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“Shared Value” champions survey HBS grads; report realism on “corporate social action” limits, opportunities

On “shared value” — as on many other society-bending concepts — distinctions must be made.

This morning, New York Times Economic Scene columnist Eduardo Porter delivered a basketful of such distinctions in analyzing a new survey of Harvard Business School graduates. The survey, authored by “shared value” guru Harvard Professor Michael E. Porter and two faculty associates, “offers good reason to temper one’s optimism” according to columnist Eduardo Porter.

His interpretation is based largely on macro economics. Business shared value programs, he suggests, have promising outcomes but are encumbered with a heavy caveat: “The case for enlisting corporations to address rising inequality and stagnant mobility warrants some skepticism. For starters, social and corporate objectives are not always aligned … Addressing social problems will have to take a back seat to the bottom line.”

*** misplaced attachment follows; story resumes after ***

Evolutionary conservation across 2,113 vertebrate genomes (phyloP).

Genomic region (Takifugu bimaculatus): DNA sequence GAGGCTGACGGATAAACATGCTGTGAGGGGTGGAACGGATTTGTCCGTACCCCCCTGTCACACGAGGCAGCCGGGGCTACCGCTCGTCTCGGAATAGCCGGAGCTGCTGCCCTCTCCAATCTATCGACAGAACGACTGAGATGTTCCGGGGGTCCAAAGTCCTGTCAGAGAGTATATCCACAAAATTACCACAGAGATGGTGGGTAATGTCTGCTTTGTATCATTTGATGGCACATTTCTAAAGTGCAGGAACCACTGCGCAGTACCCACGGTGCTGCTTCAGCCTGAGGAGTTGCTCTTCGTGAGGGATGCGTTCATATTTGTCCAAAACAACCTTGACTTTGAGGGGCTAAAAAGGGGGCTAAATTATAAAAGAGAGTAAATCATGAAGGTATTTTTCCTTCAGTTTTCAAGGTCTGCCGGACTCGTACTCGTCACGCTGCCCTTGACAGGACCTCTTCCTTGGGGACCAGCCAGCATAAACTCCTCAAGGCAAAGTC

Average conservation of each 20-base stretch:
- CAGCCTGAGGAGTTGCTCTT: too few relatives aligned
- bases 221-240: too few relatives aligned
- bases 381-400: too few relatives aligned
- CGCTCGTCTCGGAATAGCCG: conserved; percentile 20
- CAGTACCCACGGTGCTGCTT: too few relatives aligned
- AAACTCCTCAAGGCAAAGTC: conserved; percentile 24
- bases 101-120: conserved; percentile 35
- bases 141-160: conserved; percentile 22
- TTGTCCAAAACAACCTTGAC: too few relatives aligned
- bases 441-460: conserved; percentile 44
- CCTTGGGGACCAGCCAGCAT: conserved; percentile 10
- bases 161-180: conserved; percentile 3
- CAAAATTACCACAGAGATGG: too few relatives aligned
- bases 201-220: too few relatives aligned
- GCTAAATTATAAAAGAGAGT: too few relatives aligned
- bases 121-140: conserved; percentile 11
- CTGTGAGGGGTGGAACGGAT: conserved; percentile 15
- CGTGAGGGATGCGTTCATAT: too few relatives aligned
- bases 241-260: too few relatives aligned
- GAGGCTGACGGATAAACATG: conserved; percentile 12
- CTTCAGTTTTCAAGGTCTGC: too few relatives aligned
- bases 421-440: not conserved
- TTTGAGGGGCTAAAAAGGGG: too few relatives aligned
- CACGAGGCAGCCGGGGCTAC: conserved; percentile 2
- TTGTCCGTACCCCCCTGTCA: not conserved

Of course we defer to Professor Michael E. Porter and his shared-value colleagues to offer any full-throated response, but a top-line rejoinder from this long-time CSR, sustainable development — and more recently, shared value– advocate:

The many thousands of corporate leaders who have bought into this 21st-century business model (The UN Global Compact has over 12,000 such company members) are each primarily focused on their stakeholders’ interests. The cumulative effect, they realize, may also have some positive movement in society as a whole (hence Business In Society).

Too, many benefits of the shared value philosophy in business are hard to measure at “the bottom line”. But there are valiant efforts underway to do so. Topmost: the movement toward “integrated reporting” in which hundreds of companies are estimating and reporting the value of their social-impact initiatives in comprehensive annual reports. And, more specifically, there are now many types of corporate shared value programs — ranging from market development via sustainable development in LDCs to progressive workforce policies reducing turnover costs and improving efficiency.

Significantly, later this month the United Nations will formally launch its Post-2015 Sustainable Development Goals program in which business, largely via the UN Global Compact, will play a increasingly significant role.

Happily, the evolution of shared value, CSR and sustainable development principles and implementation is proceeding with increasing momentum.